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Dissertation

Predicting non-attendance at initial session and lack of early response in a community mental health center

13 December 2002

Abstract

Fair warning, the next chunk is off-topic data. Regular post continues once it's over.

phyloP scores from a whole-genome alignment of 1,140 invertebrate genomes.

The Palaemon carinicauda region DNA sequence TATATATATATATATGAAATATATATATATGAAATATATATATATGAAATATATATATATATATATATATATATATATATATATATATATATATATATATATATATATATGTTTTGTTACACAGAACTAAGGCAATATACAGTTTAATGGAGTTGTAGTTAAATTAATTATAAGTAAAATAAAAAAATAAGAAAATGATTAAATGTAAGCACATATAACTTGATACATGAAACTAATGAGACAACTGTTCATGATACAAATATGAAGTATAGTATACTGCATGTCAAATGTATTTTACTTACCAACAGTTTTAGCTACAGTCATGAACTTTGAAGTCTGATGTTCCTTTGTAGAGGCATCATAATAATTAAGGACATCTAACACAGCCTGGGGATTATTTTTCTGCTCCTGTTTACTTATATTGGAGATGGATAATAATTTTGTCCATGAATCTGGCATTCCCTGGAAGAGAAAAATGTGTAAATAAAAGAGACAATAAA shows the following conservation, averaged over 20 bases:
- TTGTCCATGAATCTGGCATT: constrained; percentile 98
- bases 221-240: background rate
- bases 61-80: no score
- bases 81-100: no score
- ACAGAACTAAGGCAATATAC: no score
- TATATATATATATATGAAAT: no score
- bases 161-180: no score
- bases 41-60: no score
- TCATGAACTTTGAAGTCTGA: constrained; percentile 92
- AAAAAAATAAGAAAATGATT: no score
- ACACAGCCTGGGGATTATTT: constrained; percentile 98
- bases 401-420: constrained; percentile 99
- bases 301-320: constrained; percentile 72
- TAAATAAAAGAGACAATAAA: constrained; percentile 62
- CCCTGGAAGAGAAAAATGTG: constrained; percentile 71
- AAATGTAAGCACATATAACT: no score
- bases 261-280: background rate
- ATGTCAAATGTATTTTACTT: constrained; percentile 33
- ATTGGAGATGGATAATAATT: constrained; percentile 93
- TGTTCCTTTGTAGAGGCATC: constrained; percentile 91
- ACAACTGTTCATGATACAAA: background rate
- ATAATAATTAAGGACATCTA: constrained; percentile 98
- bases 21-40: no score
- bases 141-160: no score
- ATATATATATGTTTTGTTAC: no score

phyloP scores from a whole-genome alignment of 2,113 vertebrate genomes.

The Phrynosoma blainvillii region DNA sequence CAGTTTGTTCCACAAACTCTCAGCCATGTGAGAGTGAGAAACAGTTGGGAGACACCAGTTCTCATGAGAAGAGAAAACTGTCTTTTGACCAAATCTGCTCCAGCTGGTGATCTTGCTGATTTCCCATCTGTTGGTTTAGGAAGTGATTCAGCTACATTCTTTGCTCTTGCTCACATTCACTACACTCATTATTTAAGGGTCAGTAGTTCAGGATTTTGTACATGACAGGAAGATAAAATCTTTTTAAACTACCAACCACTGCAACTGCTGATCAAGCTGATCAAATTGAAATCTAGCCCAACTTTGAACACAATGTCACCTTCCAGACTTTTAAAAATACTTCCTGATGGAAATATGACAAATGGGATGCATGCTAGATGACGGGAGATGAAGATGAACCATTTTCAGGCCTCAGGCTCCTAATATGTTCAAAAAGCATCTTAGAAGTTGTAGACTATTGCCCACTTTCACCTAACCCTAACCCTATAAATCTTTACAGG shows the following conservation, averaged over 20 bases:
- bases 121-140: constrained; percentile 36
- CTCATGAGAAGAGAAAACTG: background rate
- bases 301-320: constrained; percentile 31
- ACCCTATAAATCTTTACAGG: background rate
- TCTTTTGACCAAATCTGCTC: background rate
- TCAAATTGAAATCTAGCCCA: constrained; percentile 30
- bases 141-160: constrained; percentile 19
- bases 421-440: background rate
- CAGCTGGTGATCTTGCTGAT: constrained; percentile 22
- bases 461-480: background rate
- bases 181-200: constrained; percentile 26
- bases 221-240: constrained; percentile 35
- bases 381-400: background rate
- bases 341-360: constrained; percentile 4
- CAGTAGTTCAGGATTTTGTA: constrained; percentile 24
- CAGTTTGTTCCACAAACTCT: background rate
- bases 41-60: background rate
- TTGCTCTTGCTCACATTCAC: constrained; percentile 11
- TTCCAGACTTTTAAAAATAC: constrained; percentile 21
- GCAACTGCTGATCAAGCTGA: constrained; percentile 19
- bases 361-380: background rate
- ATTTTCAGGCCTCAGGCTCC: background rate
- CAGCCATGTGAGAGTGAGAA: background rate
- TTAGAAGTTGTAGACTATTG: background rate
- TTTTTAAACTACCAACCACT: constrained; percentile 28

The demand and cost of mental health services is high, the community mental health resources are limited, and there are identifiable factors stressing these resources. This study examined early indicators of therapy failure, namely nonattendance to initial session and lack of early response to treatment, as strains on mental health resources. The present study addresses four questions related to predicting these early therapy failures. First, are brief phone measures of severity of symptoms and stage of readiness for change comparable to longer more time consuming self-report measures at intake? Second, does stage of change, duration of problem and severity of symptoms, as measured at initial call predict attendance at initial mental health appointment? Third, do these same questions predict early response to treatment as measured by reliable change and clinically significant change at sessions 3 and 5? Finally, does stage of change as measured by the SOC questionnaire at initial appointment predict early response to treatment as measured by reliable change and clinically significant change at sessions 3 and 5. This study also examines the usefulness of the stage of change measure for a community mental health setting. Brief questions given over the phone were statistically correlated with longer more time consuming measures completed at initial appointment, but did not predict attendance at initial appointment. There was little indication however that brief questions measured at initial call or self-report measures completed at initial appointment were predictive of early indicators of treatment failure.


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